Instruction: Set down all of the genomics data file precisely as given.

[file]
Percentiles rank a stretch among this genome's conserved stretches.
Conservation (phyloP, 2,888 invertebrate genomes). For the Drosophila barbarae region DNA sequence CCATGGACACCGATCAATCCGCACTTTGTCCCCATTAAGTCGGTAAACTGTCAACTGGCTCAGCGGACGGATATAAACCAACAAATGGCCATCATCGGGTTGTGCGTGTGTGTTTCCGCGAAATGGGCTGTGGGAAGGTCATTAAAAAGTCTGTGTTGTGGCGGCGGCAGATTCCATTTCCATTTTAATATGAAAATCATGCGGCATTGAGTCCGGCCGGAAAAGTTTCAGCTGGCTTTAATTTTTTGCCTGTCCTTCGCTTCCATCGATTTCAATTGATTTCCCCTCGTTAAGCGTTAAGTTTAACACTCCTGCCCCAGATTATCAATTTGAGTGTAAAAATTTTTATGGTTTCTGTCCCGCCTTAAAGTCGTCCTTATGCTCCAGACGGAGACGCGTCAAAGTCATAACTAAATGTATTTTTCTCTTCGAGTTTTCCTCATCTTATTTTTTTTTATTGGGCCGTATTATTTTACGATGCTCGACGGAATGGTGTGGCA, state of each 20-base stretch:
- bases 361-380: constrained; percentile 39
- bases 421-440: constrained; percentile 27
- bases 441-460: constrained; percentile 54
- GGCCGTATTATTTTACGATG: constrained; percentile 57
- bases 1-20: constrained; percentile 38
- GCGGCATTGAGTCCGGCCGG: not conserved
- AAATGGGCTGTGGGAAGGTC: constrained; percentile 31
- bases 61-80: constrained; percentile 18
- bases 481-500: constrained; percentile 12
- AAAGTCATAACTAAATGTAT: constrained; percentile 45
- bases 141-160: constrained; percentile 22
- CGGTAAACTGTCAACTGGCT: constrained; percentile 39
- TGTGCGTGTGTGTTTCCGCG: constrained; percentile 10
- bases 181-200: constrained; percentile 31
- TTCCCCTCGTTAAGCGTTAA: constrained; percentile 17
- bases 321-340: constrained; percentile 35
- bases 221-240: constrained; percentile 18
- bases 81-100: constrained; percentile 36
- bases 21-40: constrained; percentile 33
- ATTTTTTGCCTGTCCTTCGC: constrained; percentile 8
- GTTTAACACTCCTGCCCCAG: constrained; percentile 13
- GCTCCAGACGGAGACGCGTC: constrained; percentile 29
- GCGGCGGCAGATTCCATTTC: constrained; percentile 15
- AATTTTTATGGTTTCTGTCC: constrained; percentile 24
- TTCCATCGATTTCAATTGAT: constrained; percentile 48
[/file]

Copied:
Percentiles rank a stretch among this genome's conserved stretches.
Conservation (phyloP, 2,888 invertebrate genomes). For the Drosophila barbarae region DNA sequence CCATGGACACCGATCAATCCGCACTTTGTCCCCATTAAGTCGGTAAACTGTCAACTGGCTCAGCGGACGGATATAAACCAACAAATGGCCATCATCGGGTTGTGCGTGTGTGTTTCCGCGAAATGGGCTGTGGGAAGGTCATTAAAAAGTCTGTGTTGTGGCGGCGGCAGATTCCATTTCCATTTTAATATGAAAATCATGCGGCATTGAGTCCGGCCGGAAAAGTTTCAGCTGGCTTTAATTTTTTGCCTGTCCTTCGCTTCCATCGATTTCAATTGATTTCCCCTCGTTAAGCGTTAAGTTTAACACTCCTGCCCCAGATTATCAATTTGAGTGTAAAAATTTTTATGGTTTCTGTCCCGCCTTAAAGTCGTCCTTATGCTCCAGACGGAGACGCGTCAAAGTCATAACTAAATGTATTTTTCTCTTCGAGTTTTCCTCATCTTATTTTTTTTTATTGGGCCGTATTATTTTACGATGCTCGACGGAATGGTGTGGCA, state of each 20-base stretch:
- bases 361-380: constrained; percentile 39
- bases 421-440: constrained; percentile 27
- bases 441-460: constrained; percentile 54
- GGCCGTATTATTTTACGATG: constrained; percentile 57
- bases 1-20: constrained; percentile 38
- GCGGCATTGAGTCCGGCCGG: not conserved
- AAATGGGCTGTGGGAAGGTC: constrained; percentile 31
- bases 61-80: constrained; percentile 18
- bases 481-500: constrained; percentile 12
- AAAGTCATAACTAAATGTAT: constrained; percentile 45
- bases 141-160: constrained; percentile 22
- CGGTAAACTGTCAACTGGCT: constrained; percentile 39
- TGTGCGTGTGTGTTTCCGCG: constrained; percentile 10
- bases 181-200: constrained; percentile 31
- TTCCCCTCGTTAAGCGTTAA: constrained; percentile 17
- bases 321-340: constrained; percentile 35
- bases 221-240: constrained; percentile 18
- bases 81-100: constrained; percentile 36
- bases 21-40: constrained; percentile 33
- ATTTTTTGCCTGTCCTTCGC: constrained; percentile 8
- GTTTAACACTCCTGCCCCAG: constrained; percentile 13
- GCTCCAGACGGAGACGCGTC: constrained; percentile 29
- GCGGCGGCAGATTCCATTTC: constrained; percentile 15
- AATTTTTATGGTTTCTGTCC: constrained; percentile 24
- TTCCATCGATTTCAATTGAT: constrained; percentile 48